The British rock group the Beatles released a song in 1970 entitled, “Let it Be”. It was written by Paul McCartney after he had a dream of his mother Mary who had died fifteen years earlier of cancer. It was as if his mother were speaking to him with a message he really needed to hear from another place, but at that time. The song said, “Mother Mary comes to me, speaking words of wisdom, ‘Let it be’…there will be an answer, let it be.” It was a thoughtful and hopeful song, and his mother taught him a very important lesson in that dream—there will be an answer. It’s like someone said, mothering never ends even if it comes from the world beyond! And it’s the only job that requires no previous experience and provides no advance training, pays nothing, and you can’t quit because people are depending on you. That’s probably the reason why the most frequent statement made by dads to their children is “Go ask your mother.” Mother Mary’s advice is true wisdom…there will be an answer.
It’s like the canticle the Magnificat or the Song of Mary that we read in unison moments ago. A canticle is a hymn, psalm, or a song of praise that is taken from a biblical or holy text. This particular song of Mary is said or sung in almost every Christian community across the planet including the Greek Orthodox Church where it’s called the “Theotokos Ode”. Theotokos is the Greed word meaning “God bearer”. It’s the title given to the Virgin Mary for accepting the angel Gabriel’s request from God that she carry a child into this world who would be the Messiah. The writer Madeline L’Engle said that when Gabriel asked Mary if she would consent to this awesome responsibility…it was as if all of creation held its collective breath until…she gave her answer…Let it be.
So, this Magnificat or Song of Mary took place after this annunciation. It was then that the newly pregnant Mary went to visit her cousin Elizabeth who was also pregnant with John the Baptist. When Elizabeth first saw Mary, the child John in her womb literally leapt for joy, so that Elizabeth shouted out, “Blessed art thou amongst women”!
We see Mary as a nurturing presence for Jesus. But I think what we have to learn from Mary is not just as a mother, but rather as one who believed. She, like John the Baptist in the gospel story today marveled to see what God was bringing about as “The blind receive their sight, the lame walk, the lepers are cleansed, the deaf hear, the dead are raised, and the poor have good news brought to them.” But, you know, it’s amazing how difficult it is for us to truly believe what the good news of God in Christ can mean for our lives. But when this whole God thing, finally dawns on us…suddenly it all comes together and we see, we understand!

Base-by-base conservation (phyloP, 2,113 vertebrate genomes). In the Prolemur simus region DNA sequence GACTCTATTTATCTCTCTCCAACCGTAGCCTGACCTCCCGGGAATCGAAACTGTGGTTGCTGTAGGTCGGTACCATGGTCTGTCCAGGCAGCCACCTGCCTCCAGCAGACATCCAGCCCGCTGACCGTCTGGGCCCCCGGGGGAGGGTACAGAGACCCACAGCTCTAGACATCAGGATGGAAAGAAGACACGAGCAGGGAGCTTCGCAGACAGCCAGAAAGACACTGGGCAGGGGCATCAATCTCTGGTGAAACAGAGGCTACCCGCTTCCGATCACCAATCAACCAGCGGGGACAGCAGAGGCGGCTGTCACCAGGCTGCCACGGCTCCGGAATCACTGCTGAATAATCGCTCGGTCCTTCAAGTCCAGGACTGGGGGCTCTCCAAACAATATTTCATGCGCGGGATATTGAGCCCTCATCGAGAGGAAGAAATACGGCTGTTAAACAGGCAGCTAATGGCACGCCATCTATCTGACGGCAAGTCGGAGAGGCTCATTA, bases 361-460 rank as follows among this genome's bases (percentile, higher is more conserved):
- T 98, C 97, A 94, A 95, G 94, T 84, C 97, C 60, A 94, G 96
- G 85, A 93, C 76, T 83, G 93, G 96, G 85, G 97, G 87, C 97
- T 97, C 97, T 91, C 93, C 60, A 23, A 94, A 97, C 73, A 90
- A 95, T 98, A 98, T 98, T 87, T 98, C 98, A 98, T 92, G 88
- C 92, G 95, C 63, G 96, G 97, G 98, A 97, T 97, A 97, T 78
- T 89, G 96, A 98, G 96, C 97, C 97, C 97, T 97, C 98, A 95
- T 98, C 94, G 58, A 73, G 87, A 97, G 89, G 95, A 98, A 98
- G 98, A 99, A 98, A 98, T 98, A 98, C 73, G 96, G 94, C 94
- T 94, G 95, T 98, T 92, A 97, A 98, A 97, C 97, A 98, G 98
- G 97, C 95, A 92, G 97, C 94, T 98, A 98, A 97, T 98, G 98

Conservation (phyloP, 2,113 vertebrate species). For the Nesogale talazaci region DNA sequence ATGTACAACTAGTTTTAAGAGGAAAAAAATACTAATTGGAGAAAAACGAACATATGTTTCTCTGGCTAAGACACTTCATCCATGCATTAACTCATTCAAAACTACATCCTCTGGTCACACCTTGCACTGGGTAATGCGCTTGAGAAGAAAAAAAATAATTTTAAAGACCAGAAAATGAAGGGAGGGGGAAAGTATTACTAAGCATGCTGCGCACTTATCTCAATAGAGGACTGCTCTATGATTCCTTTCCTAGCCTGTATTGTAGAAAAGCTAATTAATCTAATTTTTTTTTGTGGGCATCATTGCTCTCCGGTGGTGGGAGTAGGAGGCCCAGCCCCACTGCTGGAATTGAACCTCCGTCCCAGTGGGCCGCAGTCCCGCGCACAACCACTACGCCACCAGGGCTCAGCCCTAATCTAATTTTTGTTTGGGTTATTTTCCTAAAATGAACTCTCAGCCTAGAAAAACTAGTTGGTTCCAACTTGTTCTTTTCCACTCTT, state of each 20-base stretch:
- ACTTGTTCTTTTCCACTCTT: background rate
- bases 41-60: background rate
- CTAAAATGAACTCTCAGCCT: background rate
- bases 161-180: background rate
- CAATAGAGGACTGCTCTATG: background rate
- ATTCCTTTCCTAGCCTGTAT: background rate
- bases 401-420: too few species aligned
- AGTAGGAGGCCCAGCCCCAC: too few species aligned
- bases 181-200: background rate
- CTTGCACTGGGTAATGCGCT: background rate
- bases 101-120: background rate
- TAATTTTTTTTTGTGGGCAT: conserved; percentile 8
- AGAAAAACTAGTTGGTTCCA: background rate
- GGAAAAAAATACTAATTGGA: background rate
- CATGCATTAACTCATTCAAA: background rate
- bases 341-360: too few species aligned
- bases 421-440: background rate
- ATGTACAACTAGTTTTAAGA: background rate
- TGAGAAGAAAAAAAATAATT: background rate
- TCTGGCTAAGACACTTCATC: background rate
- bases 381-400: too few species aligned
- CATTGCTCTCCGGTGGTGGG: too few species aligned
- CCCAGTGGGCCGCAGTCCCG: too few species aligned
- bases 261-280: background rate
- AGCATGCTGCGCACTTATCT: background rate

It’s called a teachable moment. That’s one of those times when conditions are truly favorable for us to learn something. It’s a moment when something we didn’t know is suddenly and completely known and understood as vitally and genuinely true. The Magnificat is evidence of such an experience happening for Mary. Her exclamation is both praise and a prayer of thanksgiving to God, that God is truly present to us in our time of need. As Mary said, God has “cast down the mighty from their thrones and lifted up the lowly. He has filled the hungry with good things…(and) He has come to the help of his servant”.
We all have our own teachable moments. I remember once looking for my mother during the daytime hours in the house, and I saw that her bedroom door was closed. But I had an urgent question for her, so I burst in to find her kneeling next to her bed with her hands clasped in prayer. I don’t know what I must have done to drive her to such fervent prayer, but a message finally got through to me in that moment. It’s this: our prayers…our petitions to God for help, and our thanksgivings for our blessings, or even our intercessions for friends or family in desperate need are important and they have very real outcomes in our world. Prayer is our channel to God’s presence and God knows and embraces our hearts and bestows upon us his bountiful grace, forgiveness, and real interventions into the needs which grip our lives. God knows the hearts of those who approach him and tells us that very important message to, “Let it be…there will be an answer, let it be.” When we can “Let it be” it’s because we know the Lord is watching over us and will keep us in all our ways…that is the answer, just let it be with God. AMEN.
The Reverend WA Ray
Is. 35.1-10; Magnificat, Ja. 5.7-10; Mt. 11.2-11